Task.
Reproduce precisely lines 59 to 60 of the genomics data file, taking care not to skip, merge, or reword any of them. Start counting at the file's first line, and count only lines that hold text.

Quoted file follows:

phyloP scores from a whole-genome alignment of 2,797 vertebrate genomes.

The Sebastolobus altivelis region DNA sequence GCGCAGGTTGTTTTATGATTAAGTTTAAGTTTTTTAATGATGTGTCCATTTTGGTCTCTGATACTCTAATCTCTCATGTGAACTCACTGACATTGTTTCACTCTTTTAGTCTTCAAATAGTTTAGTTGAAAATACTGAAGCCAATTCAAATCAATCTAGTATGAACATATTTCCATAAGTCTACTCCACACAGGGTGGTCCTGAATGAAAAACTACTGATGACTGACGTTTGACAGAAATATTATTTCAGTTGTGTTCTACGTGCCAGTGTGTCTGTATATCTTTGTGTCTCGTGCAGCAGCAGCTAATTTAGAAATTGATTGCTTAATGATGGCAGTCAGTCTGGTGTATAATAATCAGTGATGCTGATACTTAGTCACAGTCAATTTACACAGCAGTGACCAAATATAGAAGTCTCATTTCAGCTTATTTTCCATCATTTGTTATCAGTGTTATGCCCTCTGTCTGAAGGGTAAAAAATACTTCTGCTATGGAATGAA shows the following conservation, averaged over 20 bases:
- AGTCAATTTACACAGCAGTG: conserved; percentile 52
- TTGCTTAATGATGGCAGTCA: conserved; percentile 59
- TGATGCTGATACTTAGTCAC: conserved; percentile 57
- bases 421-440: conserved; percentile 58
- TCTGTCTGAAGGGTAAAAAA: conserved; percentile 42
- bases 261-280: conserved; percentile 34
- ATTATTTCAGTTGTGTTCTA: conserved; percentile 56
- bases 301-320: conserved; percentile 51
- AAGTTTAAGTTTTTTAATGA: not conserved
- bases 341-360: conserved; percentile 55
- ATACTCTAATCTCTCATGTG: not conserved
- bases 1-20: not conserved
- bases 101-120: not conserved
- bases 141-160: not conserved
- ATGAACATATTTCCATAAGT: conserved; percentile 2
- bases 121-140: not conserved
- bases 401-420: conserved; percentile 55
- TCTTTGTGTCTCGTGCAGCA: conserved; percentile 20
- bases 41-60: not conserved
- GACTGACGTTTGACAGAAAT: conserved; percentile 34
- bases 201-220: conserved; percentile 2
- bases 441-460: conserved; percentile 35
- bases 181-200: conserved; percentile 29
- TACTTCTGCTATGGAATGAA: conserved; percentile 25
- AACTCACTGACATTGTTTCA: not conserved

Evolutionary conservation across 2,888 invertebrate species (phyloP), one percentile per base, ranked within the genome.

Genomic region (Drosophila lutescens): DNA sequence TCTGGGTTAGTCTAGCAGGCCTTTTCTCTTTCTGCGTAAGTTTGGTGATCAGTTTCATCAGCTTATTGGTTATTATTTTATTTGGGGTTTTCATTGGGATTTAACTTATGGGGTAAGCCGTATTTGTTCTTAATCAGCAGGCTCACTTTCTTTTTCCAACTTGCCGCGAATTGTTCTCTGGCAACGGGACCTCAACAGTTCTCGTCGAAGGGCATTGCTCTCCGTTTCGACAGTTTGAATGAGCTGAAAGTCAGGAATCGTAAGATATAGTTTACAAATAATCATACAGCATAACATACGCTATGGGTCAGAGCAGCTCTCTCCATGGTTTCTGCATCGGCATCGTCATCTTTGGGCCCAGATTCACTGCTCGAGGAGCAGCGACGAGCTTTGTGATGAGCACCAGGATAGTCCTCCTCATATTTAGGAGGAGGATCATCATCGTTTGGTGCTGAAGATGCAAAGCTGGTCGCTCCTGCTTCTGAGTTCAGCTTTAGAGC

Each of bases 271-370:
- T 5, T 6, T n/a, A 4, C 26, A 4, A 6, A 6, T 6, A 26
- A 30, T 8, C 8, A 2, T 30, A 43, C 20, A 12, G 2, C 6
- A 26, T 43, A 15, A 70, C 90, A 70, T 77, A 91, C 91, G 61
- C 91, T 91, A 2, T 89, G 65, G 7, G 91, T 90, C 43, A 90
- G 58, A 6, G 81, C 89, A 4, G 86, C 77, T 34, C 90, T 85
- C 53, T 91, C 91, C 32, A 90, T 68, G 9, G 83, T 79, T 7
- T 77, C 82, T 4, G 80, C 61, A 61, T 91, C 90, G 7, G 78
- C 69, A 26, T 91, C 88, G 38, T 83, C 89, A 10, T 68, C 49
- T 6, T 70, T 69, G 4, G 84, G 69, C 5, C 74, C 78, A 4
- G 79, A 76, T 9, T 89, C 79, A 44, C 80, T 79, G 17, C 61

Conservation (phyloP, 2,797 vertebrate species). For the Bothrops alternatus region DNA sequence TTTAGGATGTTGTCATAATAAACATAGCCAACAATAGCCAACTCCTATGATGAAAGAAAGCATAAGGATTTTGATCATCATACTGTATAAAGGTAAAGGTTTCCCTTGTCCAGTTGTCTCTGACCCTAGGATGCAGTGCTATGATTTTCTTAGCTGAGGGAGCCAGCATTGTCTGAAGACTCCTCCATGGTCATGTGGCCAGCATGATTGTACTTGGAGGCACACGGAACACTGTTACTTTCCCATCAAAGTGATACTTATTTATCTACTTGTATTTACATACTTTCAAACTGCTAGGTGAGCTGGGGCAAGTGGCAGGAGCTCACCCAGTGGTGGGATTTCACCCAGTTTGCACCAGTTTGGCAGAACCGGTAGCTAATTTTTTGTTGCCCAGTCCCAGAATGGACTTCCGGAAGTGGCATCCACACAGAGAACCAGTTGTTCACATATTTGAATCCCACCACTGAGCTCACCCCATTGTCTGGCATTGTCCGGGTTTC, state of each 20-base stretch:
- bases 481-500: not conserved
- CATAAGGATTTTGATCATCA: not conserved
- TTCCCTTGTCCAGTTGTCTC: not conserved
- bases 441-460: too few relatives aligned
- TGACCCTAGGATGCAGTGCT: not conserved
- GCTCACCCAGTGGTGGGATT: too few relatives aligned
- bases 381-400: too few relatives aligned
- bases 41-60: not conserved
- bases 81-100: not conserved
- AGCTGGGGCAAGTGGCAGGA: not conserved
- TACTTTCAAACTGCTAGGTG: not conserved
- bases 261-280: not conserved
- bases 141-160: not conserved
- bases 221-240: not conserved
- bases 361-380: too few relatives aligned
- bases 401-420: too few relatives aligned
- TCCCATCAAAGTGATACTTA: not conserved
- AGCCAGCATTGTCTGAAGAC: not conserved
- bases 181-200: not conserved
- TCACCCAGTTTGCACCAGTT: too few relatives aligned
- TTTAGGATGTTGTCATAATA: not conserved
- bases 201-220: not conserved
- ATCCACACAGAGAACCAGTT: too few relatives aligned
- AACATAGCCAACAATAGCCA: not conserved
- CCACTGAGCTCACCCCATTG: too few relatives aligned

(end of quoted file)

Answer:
- AGCCAGCATTGTCTGAAGAC: not conserved
- bases 181-200: not conserved